Since I use Visual Studio Code, I ran this command:

pref set editor.command.default "C:\Users\my-user\AppData\Local\Programs\Microsoft VS Code\Code.exe"

Now every time I need to write a body for a request, HttpRepl opens an instance of VS Code and, when I save the file, it performs the request with the right content.

Using the basic commands

There are only 2 available commands: cd and ls (or dir, it's the same).

With cd you change the current directory (and with cd .. you navigate to the parent node), while with ls or dir you can see the available routes and the operations you can perform on these endpoints.

Navigation with "dir" and "cd"

Finally, when you've reached the target folder, you can type the HTTP verb you need (and the parameters, if any) and call the endpoint.

Using HTTP verbs to perform operations

You'll also get info about the status code, the content type and other metadata.

Simple flow to get a resource

A nice thing of this tool is that even routes with route parameters (for instance, /MarvelMovies/1) can be navigated as if they were real folders:

Navigation on route parameters

Performing POST operations

What about POST requests? They're not as easy as GET requests, because they also require a body attached to the request.

I still haven't found a complete resource that explains how to perform them, so I spent lots of hours trying to understand how they work. Here's what I discovered.

First of all, you must have set a default text editor. As I explained before, all the operations that need a body require a text editor.

Once you navigated to the right path, run a simple post command. HttpRepl will open your default editor (in my case VS Code) with a new temporary file with the structure that represents the empty object for your DTO.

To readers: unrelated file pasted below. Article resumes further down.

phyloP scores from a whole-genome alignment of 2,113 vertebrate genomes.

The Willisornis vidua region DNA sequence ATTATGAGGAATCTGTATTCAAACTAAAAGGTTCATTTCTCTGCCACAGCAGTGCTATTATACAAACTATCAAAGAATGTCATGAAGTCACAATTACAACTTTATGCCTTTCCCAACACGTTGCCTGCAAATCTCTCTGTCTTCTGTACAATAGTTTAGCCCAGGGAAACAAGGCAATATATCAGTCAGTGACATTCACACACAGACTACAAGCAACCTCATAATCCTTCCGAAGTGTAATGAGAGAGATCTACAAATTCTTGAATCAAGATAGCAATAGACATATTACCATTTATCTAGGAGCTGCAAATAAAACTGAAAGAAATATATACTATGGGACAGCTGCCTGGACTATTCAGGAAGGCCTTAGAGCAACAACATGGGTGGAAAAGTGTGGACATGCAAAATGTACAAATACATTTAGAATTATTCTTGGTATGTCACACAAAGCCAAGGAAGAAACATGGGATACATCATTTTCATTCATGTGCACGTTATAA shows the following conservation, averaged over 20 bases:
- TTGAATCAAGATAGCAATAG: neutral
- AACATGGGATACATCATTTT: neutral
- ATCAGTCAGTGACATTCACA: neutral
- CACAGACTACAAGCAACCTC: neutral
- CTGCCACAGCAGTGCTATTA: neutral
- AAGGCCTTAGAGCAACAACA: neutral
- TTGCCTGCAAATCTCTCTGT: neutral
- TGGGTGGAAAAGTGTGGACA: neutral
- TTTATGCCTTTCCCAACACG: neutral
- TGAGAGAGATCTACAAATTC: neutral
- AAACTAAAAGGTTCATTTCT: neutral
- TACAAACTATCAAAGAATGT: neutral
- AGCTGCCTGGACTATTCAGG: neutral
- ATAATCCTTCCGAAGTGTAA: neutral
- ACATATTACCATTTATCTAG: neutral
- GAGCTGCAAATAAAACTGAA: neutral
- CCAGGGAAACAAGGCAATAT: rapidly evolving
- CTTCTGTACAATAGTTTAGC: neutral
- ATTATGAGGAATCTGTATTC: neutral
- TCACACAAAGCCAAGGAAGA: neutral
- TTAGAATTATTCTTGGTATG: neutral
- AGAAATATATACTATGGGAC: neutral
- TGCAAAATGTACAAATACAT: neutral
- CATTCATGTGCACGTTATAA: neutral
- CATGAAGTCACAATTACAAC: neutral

{
  "id": 0,
  "title": "",
  "publicationYear": 0,
  "rating": 1.1,
  "stars": [
    ""
  ]
}

Now you can edit it as you prefer, save it and close the editor.

I struggled for many hours before completing a POST request because there were some steps that I was missing: as you know, I haven't set my default editor (I have already said that, haven't I?). And, more tricky to solve, I haven't closed my editor both before and after running the command.

There's an issue with HttpRepl that occurs when the text editor is already in use: this bug causes the tool to perform the operation before editing the JSON file, so sending an "empty" requests. I've opened an Issue on GitHub, so... let's hope they solve it!

In the meantime, they proposed a workaround: run pref set editor.command.default.arguments "-w" to tell HttpRepl to wait until the editor is closed to run the commands.

Adding HttpRepl to Visual Studio 2019

Wouldn't it be nice to have HttpRepl easily selectable as a running context in Visual Studio when hitting F5 for debugging?

It's quite simple: in the Debug target menu, select Browse With

Debug menu for adding HttpRepl as a context

and add a profile with the following path:

C:\Users\your-user.dotnet\tools\httprepl.exe

and then set it as default.

Now if you click F5, you'll have your HttpRepl instance ready to go!

Notice that, since in this example the json file is in an "unexpected" path, it will show the same error we've seen before. If you know how to fix it, just drop me a comment here or on Twitter 😉

Wrapping up

For sure this is a nice tool. Of course, there are some pros and cons.

Pro:

  • it's easy to use
  • it can help automatize tasks, since it's running on the command line
  • it's perfect if you have to perform some kind of reverse engineering when there's no Swagger UI
  • you'll feel super cool if you use it in front of your colleagues 😁

Cons:

  • there isn't enough documentation on the internet
  • it doesn't show endpoint documentation (since it doesn't reference the XML file which contains the comments related to the endpoints)
  • it's easy to use for GET requests but it can be a bit cumbersome for POST and PUT requests if you don't set up the environment as I showed before

I doubt anyone will use this tool daily; after all, if the OpenAPI file can be inspected through the Swagger UI, why not using it? On the other side, this is a nice tool that can come in handy if the targeted API doesn't expose a UI or if you are exploring the APIs from a system without a browser.

If you want to know more about HttpRepl, you can have a look at this article on the Microsoft blog or you can refer to the official documentation.

If you're more interested in the code, you can see the GitHub repository for HttpRepl.

Happy coding!